Introduction: Happy Tail Solution
*** Please note that this Instructable in no way replaces actual Veterinary care. ***
Happy Tail is when your dog is so excited that while wagging their tail the tip is slamming into things (walls, kitchen cabinets, table Legs, etc). This can cause the tip to become damaged and even start bleeding. Being at the end of the tail, it is nearly impossible to stitch, and because you have such a happy dog, their tail is bound to start bleeding again once it hits something else.
Happy Tail can be an awful thing if not taken care of properly. It could lead to possibly having your dogs tail being amputated.
Now what's a dog without a wagging tail? :)
One of my dogs recently cut his tail open and while what I am treating is not on the tip of his tail, like traditional Happy Tail, this method seems to be working at padding his tail enough for it to heal properly. This lead me to believe that it could possibly be a solution for real happy tail (which he has had before).
Things You'll Need:
- Medicated Wipes/Ointments (if your dog needs any)
- Vet Wrap
- Sports Tape
- Foam Pipe Insulation
-Go to a hardware store, it shouldn't cost anymore than $2.
Step 1: Clean & Apply Ointments
First things first!
After any bleeding that may have occurred has stopped, make sure that the cut is clean and clear of any debris. I'm using medicated wipes that were recommended to me by my vet. If you do not have any, don't fret! A dry/damp paper towel will work fine.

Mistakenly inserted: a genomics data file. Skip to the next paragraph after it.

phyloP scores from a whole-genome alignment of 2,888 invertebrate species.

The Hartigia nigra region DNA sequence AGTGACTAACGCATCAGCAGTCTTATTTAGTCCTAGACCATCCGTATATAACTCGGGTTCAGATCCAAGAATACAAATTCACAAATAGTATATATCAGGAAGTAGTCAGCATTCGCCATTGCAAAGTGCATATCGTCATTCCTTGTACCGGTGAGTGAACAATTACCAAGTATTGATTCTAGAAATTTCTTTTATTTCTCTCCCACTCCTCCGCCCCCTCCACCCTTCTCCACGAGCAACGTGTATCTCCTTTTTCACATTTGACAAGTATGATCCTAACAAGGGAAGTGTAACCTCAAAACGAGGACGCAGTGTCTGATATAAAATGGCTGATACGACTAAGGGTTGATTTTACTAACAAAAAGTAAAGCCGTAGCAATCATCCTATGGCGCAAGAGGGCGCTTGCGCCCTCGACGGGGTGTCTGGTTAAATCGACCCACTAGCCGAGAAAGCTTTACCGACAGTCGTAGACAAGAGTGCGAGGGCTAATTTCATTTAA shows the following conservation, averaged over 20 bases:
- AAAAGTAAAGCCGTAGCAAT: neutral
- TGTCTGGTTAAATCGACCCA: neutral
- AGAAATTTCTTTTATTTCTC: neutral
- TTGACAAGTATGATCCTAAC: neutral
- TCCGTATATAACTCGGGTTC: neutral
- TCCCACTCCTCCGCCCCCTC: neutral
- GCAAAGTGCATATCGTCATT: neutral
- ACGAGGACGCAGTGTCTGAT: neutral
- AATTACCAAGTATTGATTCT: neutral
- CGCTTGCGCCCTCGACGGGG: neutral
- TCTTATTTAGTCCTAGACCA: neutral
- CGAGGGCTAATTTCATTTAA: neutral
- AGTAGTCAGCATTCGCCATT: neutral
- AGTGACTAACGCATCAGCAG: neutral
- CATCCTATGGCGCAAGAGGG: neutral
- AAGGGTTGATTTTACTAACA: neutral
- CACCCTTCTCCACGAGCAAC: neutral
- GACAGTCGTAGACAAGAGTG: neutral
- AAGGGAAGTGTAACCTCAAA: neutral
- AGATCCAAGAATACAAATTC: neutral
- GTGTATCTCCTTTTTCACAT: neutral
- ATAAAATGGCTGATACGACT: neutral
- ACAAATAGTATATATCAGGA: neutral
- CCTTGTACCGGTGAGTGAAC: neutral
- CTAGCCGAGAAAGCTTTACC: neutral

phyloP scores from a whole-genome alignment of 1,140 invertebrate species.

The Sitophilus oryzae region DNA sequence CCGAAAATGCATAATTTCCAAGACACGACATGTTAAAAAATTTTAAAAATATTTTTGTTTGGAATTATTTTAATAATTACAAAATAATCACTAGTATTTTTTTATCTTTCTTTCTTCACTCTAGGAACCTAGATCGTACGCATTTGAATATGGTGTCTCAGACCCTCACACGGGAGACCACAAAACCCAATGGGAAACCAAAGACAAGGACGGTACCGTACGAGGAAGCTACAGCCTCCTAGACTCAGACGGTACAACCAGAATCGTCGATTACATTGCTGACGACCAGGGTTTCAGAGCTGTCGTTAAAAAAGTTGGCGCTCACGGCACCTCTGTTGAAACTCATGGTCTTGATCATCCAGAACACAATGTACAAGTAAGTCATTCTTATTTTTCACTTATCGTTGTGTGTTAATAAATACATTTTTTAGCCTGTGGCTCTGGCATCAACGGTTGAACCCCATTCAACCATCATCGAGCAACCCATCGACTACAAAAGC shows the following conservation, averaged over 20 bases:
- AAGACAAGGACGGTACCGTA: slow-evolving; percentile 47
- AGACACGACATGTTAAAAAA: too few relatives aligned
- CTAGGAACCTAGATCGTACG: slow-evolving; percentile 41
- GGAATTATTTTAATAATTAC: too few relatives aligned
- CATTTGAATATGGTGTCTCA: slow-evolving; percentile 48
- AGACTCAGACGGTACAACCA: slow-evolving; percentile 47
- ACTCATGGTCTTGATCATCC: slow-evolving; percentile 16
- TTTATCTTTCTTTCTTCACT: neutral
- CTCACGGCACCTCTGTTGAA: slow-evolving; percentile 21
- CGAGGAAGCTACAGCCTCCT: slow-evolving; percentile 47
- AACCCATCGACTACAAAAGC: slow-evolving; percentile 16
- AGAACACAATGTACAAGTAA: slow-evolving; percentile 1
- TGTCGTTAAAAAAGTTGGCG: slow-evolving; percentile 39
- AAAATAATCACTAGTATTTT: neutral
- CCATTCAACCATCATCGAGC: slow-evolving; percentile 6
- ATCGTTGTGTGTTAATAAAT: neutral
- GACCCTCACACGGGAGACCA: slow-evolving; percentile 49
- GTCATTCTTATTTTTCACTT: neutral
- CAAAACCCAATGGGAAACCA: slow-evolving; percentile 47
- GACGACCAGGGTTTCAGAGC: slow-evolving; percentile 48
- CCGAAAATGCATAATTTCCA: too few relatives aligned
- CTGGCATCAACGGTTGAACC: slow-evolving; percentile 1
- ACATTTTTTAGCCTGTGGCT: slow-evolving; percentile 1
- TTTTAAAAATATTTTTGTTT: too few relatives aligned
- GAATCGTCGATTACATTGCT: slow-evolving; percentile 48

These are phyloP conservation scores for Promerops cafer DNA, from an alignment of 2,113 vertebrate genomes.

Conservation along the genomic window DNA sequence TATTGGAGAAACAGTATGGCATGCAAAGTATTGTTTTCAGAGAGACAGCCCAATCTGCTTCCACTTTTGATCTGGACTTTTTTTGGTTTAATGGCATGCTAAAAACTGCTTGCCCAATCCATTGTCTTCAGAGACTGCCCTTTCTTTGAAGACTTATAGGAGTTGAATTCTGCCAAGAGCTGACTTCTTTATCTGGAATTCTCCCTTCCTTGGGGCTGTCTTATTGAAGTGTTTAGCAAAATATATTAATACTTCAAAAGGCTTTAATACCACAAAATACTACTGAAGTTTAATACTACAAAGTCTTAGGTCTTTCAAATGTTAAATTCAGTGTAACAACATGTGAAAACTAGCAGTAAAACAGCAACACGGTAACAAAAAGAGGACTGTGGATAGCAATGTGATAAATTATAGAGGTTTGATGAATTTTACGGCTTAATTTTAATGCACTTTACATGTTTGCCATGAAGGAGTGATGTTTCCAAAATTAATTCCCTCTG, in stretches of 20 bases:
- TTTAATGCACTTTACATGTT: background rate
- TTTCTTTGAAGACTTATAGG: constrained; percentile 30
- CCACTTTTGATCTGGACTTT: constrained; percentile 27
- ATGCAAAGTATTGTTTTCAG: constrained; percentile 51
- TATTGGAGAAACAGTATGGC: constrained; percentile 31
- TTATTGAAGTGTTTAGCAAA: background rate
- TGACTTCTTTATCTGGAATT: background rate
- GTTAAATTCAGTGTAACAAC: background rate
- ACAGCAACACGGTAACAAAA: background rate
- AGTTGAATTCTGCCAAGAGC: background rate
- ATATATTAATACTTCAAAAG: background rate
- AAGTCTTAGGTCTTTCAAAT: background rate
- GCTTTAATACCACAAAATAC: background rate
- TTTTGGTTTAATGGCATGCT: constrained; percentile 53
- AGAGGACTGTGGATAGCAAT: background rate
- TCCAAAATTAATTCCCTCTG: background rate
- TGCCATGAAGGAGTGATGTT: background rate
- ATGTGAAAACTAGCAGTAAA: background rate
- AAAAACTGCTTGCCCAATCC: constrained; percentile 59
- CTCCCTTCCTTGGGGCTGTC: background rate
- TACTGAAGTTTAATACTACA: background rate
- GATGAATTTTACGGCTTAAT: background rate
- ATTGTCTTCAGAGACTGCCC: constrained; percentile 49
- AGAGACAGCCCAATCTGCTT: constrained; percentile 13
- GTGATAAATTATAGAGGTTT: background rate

Allow to dry.
Next, apply vet recommended ointment if needed.
Step 2: Wrap With Gauze and Vet Wrap
The next thing to do is cut off a length of gauze depending on the size of your dogs injury and tail. Any type will do, this is what I had available. I then folded my length in half twice lengthwise and placed it around my dog's tail.
After this use Vet Wrap to secure the gauze to your dogs tail. Be sure not to pull the Vet Wrap too tight. If applied in that fashion it will be too tight on your dog's tail and could cut off circulation.
Once you have completely wrapped over the Gauze, cut the Vet Wrap off the roll and press the end firmly onto the wrapped section making sure it sticks.
Step 3: Foam Pipe Insulation
For my dog I'm using 3/4" Foam Pipe Insulation (FPI), this may vary depending on your dog's tail thickness.
Cut a Length of FPI long enough to cover the Vet Wrapped Section of Tail.
Place the FPI on the tail with the wound focused away from the opening, if there is any. This way the wound is constantly protected.
Step 4: Taping
Cut lengths of sport tape and wrap around the FPI section to secure. Wrap the tape past both ends of the FPI and onto the tail directly. This will secure it to the tail and (hopefully) not let it fall off. Putting tape at the tip helps hold it, as does putting a little extra at the top.
I know some people may think I'm horrible for suggesting putting tape on a dog's tail, but trust me it's fine. When removing the bandage the tape will pull out some hair with it, but not enough to damage the dog.
As a side note, the tape I used was wider than what I had used previous times, so it ended up covering the entire end of his tail. You do not need to do this. A small (as in wide) strip at the top, bottom and middle of the FPI will be sufficient. If there is some FPI visable that is fine, this will allow air flow and will let the wound breath.
Step 5: Good Dog!
Once your finished don't forget to give your dog a treat for being so good while you bandaged his/her tail.
I hope this helps you, though I hope you never have to use it.
*** Remember, this Instrcutable was not meant to be used as a substitute for actual Veterinary care. ***